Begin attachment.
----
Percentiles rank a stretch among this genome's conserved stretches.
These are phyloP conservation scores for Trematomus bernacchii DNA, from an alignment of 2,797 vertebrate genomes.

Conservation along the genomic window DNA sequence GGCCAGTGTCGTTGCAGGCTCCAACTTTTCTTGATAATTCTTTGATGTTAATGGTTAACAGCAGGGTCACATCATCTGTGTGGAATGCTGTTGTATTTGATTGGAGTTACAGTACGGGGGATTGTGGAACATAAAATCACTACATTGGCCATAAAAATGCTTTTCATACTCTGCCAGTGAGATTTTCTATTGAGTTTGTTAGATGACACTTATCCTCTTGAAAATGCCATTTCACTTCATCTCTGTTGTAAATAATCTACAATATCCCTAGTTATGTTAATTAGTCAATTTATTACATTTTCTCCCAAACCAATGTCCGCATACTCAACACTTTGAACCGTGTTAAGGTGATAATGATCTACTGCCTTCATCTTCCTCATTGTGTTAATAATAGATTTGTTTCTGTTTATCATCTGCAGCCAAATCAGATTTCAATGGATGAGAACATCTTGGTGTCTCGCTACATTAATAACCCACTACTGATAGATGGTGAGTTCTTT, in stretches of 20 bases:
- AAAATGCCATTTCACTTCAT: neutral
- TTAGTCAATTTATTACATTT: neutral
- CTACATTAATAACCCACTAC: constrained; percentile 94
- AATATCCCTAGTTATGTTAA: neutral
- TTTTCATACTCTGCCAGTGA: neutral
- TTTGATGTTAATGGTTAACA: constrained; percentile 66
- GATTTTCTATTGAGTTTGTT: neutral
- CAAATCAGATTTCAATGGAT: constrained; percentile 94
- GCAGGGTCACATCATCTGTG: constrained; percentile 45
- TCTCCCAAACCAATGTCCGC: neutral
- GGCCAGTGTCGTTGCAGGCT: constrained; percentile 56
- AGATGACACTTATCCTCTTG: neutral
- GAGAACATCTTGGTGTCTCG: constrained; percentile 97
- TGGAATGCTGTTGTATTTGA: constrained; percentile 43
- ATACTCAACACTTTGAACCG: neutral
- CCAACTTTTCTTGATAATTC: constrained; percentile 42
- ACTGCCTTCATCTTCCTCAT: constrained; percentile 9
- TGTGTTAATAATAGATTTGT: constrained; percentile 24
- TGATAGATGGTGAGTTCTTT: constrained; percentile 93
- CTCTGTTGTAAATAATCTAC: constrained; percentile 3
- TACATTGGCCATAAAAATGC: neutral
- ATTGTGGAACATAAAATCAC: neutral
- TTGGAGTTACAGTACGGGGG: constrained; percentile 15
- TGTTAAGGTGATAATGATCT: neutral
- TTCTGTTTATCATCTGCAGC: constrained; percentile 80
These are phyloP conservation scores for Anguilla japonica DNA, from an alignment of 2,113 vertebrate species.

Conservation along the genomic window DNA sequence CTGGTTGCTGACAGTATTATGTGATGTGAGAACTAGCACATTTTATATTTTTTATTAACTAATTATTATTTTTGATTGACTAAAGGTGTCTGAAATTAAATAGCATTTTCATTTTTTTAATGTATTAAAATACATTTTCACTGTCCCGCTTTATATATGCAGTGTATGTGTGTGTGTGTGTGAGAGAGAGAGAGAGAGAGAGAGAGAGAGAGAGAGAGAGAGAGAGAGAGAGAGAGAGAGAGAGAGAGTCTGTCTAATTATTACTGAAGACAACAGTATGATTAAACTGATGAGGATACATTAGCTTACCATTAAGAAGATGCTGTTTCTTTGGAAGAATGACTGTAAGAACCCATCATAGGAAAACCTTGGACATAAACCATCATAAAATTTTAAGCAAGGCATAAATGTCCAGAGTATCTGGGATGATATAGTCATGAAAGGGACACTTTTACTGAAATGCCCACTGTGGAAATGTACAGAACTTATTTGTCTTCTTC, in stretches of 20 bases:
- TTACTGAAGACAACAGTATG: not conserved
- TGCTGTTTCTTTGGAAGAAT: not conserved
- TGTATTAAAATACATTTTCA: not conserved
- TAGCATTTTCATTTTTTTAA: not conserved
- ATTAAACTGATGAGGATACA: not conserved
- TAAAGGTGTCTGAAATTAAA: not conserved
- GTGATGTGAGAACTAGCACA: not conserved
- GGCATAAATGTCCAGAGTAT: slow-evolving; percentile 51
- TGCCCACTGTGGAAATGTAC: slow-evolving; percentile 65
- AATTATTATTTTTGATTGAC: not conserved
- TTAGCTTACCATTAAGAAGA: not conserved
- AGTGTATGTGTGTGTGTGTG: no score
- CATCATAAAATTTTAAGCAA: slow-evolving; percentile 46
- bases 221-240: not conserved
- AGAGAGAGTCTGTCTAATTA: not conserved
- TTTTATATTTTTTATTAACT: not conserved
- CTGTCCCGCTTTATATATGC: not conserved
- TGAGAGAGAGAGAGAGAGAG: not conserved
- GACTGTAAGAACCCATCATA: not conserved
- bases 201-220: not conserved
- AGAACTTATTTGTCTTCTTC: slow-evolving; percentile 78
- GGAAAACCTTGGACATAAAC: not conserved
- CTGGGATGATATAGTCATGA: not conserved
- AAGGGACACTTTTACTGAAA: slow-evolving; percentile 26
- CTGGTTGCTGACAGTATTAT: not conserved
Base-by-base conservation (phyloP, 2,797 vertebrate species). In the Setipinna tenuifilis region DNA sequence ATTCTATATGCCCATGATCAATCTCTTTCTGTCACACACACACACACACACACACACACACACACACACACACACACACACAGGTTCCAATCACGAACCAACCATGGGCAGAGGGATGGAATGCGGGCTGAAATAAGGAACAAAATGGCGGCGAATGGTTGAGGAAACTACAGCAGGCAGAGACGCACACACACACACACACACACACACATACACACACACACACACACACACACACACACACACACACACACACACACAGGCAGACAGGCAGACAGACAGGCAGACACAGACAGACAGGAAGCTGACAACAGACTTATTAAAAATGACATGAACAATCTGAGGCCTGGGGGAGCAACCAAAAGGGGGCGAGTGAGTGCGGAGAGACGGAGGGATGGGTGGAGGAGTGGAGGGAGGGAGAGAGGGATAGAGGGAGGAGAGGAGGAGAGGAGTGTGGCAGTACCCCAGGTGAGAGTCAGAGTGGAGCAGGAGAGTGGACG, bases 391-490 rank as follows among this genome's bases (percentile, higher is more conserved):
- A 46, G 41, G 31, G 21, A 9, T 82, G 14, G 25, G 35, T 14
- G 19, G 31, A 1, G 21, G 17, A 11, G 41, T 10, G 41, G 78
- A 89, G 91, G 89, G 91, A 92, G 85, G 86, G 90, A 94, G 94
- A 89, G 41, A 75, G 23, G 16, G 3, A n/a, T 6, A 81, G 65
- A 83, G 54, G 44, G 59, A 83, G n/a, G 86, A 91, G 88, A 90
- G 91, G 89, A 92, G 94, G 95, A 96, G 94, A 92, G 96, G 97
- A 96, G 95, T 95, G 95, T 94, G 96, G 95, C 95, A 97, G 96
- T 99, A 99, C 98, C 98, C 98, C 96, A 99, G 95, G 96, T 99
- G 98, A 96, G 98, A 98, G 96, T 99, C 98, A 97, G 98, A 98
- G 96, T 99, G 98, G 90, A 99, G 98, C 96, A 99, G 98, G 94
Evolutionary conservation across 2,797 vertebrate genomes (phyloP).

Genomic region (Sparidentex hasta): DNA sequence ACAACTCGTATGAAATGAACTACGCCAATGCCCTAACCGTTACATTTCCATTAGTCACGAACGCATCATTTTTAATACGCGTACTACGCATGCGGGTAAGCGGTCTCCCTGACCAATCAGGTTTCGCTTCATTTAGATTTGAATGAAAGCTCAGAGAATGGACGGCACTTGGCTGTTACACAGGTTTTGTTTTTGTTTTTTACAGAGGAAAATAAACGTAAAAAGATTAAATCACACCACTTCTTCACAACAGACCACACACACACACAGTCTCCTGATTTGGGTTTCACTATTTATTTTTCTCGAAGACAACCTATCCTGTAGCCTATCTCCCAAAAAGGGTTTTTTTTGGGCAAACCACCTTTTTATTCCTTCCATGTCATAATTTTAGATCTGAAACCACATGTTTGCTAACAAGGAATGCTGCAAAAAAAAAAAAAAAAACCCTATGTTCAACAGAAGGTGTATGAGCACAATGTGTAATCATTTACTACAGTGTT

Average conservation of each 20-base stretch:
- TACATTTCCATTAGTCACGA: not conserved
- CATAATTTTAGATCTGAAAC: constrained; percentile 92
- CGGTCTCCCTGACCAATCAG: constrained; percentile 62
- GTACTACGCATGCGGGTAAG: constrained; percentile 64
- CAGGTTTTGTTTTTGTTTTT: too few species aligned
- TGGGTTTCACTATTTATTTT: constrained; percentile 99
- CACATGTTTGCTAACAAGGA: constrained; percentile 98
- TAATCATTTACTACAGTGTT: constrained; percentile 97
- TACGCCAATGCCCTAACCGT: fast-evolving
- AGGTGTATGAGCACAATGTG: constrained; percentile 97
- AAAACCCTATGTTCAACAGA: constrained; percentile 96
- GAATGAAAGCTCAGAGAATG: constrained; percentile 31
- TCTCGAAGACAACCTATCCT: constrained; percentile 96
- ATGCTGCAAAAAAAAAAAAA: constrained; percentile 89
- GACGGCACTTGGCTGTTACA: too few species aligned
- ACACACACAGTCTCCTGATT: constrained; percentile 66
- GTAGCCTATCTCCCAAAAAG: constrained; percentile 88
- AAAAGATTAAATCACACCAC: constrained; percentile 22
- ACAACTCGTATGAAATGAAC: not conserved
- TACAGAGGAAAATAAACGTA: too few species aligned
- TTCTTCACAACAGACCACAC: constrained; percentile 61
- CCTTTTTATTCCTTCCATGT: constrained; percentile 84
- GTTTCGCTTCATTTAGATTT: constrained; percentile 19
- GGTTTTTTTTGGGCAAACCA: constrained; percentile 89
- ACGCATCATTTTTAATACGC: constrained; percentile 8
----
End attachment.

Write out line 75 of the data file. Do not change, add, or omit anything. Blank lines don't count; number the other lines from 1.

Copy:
- TGGGTTTCACTATTTATTTT: constrained; percentile 99